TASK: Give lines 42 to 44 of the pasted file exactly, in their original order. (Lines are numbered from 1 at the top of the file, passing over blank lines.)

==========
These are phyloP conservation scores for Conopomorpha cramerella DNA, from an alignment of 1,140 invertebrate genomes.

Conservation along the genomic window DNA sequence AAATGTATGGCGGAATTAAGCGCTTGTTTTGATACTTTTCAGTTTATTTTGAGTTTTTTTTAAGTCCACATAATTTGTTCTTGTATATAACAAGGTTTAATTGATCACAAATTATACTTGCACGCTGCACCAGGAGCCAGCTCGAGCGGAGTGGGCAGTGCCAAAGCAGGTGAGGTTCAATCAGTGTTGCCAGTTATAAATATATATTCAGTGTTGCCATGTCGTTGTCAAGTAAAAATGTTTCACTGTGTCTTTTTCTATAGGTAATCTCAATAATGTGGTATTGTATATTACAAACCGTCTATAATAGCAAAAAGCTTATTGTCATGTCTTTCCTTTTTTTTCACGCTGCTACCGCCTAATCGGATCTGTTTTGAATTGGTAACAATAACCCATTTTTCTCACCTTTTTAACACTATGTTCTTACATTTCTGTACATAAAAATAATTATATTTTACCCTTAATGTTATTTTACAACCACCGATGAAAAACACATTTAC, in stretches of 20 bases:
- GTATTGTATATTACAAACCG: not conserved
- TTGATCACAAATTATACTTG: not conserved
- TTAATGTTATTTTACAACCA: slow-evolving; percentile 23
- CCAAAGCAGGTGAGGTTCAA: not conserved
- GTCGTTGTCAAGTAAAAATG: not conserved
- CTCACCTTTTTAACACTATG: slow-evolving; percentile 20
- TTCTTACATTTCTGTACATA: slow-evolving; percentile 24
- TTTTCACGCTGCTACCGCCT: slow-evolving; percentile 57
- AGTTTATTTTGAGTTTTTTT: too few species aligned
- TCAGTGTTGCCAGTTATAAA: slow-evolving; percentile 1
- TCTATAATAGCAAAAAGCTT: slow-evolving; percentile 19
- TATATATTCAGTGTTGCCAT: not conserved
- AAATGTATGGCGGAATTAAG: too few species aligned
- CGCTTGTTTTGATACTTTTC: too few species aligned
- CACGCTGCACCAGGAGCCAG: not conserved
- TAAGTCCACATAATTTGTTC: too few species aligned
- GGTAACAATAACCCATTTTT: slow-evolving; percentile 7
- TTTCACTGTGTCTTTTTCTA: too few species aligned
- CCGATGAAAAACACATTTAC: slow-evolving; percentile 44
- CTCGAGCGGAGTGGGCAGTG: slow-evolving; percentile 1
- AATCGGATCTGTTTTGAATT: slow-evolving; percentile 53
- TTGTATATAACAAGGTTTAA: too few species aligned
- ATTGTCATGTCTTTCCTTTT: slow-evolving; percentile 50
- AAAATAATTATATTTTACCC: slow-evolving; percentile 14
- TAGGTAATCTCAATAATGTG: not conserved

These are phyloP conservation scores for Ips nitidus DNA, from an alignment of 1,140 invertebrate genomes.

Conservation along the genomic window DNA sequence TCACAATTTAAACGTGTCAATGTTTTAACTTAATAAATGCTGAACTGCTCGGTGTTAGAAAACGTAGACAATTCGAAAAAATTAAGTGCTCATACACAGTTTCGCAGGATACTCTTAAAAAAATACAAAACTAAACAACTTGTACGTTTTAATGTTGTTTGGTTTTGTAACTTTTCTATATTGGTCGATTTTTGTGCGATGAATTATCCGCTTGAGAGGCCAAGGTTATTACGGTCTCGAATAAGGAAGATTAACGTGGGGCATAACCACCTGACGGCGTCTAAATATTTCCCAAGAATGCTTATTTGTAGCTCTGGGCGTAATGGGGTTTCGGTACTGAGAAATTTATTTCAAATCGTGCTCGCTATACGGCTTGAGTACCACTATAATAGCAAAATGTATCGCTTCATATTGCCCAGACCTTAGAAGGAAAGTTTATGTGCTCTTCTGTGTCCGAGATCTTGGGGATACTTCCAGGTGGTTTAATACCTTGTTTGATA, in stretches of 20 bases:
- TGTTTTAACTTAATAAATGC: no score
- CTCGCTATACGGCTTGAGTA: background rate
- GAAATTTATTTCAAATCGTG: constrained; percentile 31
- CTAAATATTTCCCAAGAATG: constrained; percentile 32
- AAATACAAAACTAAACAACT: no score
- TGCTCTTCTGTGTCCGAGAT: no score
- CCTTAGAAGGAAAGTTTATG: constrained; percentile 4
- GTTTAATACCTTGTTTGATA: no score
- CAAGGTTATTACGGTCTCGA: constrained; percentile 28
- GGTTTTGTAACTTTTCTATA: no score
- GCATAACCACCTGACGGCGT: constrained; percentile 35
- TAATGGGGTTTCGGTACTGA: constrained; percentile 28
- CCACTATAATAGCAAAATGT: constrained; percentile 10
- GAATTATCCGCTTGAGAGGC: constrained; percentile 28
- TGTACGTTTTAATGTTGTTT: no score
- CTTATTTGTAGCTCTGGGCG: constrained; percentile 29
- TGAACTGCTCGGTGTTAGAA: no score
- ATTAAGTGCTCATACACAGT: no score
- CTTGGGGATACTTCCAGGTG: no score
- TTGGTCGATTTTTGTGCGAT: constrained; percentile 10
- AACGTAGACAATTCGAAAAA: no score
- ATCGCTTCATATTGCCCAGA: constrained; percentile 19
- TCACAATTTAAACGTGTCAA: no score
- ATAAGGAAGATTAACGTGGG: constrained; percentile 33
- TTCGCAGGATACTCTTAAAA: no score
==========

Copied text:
- CCACTATAATAGCAAAATGT: constrained; percentile 10
- GAATTATCCGCTTGAGAGGC: constrained; percentile 28
- TGTACGTTTTAATGTTGTTT: no score